--But in all cases, despite the different missions, each unit was Special Operations
--Some units get a lot of hype--can you say SEALS and SAS? I knew you could!--but that doesn't mean they are the best. The SF guys who pulled off the Son Tay Raid were every bit as good as any of today's SEALS, though they didn't have as many fancy toys to play with back then. That's not to say that SEALS or SAS types aren't good, either. But claiming they are the ultima sans peur is ridiculous.
--Anyone who has ever been in combat knows that war is like football.....on any given day any given unit can win or lose. Guys in SpecOps units are good or they'd not have gotten in.....but precious few are supermen, guaranteed to win anytime they go into combat, even if they think they will win.
--Luck plays a big part. So does command intelligence. Being superman doesn't do you much good if your CO sends you into a frontal assault against an entrenched position defended by machine guns firing kryptonite bullets--just as the enemy takes position for a practice live fire.
--The SEALS, for instance, lost 4 KIA and 8 WIA (out of 48 men) in a rather disastrous attack on Patilla Field airport during the 1989 invasion of Panama. And they lost to Panamanian National Guardsmen who weren't nearly as well-trained or well-equipped AND who were outnumbered by the SEALS.
--Why? Because of the luck factor. And because of the stupid plan a certain Commodore ordered.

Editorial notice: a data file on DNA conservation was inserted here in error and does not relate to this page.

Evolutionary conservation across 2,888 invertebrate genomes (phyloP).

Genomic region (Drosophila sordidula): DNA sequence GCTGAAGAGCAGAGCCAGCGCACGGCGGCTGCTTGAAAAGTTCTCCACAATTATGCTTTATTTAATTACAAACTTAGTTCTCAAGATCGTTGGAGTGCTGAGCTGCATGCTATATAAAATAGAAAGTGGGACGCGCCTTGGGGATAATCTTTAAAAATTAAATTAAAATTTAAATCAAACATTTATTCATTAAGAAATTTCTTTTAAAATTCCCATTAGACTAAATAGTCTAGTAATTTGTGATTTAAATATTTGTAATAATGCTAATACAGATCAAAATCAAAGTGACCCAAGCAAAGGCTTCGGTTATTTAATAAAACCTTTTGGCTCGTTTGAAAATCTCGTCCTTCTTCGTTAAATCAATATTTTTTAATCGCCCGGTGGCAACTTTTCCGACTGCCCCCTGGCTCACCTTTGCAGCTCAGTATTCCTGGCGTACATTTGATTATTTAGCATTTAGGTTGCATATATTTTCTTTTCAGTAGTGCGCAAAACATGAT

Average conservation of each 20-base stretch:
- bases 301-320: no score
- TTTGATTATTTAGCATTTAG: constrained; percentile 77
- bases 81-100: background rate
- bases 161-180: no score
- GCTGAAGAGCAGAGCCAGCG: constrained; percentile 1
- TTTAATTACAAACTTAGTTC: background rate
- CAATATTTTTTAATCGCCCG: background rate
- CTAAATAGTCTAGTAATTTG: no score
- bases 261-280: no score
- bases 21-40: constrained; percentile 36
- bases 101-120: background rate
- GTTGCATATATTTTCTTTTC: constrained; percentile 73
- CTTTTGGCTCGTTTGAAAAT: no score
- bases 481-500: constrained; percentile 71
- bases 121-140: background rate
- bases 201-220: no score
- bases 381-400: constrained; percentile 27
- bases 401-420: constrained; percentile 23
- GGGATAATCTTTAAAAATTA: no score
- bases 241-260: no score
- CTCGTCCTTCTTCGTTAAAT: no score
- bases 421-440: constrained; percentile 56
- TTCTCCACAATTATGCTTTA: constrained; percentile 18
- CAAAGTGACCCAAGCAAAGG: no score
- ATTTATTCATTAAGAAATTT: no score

--If you want to say one unit is better than another, go for it. But that's like saying one football team is better than another--yet until you play the entire season, and have matched each team with each other, you have no idea who's the best.
--In this case, most of the teams haven't even scrimmaged with each other, much less played a professional season. Quite a few still haven't played their first game.
--Heck, most of the pro teams weren't even put on the schedule for the thread's season!
--Still, if I had to pick the most highly trained unit, period--and the implication is that the thread means the best-trained, past or present--I'd pick the Vietnam era US Army Special Forces, for their proven track record. Of course, that's purely my opinion, based on knowing them and seeing them in action and seeing the results of their ops.
--As an example of being well-trained, take the Son Tay Raid, where 56 SF volunteers attacked the POW camp at Son Tay, 23 miles west of Hanoi and several hundred miles from their launch point. They didn't rescue any prisoners, because the intel failed to inform them the POWs had been moved. But in a 27 minute raid, at a cost of one WIA, they killed between 150 and 200 NVA and took complete control of the area. If POWs HAD been there, rescued they would have been. And remember.....their primary mission was guerilla/counter-guerilla warfare--not commando ops. Compare that to the SEAL op in Panama.
--If the thread maker means the present, I don't think anyone can effectively answer it. There are a lot of well-trained units around the world. We're back to apples and oranges; which is a matter of personal taste.
--One last comment and I'll end this dissertation. In his 17 April 2007 post, SearchAndDestroy comments that the SEALs "rescued" Jessica Lynch, captured Saddam Hussein and killed Saddam's sons. Shows how little he knows about the matters.
--The "rescue" wasn't much of a rescue, even though it was hyped to the gills--the only opponents were some Iraqi doctors and nurses who had been trying hard to return Pvt Lynch to US custody from the hospital she was in.
--The US forces involved in the Lynch "rescue" were mainly from the 75th Ranger Regiment, while the forces involved in capturing Saddam Hussein were from the Army's 1st Brigade/4th Infantry Division. And the unit involved in killing Saddam's sons was the Army's 101st Airborne Division.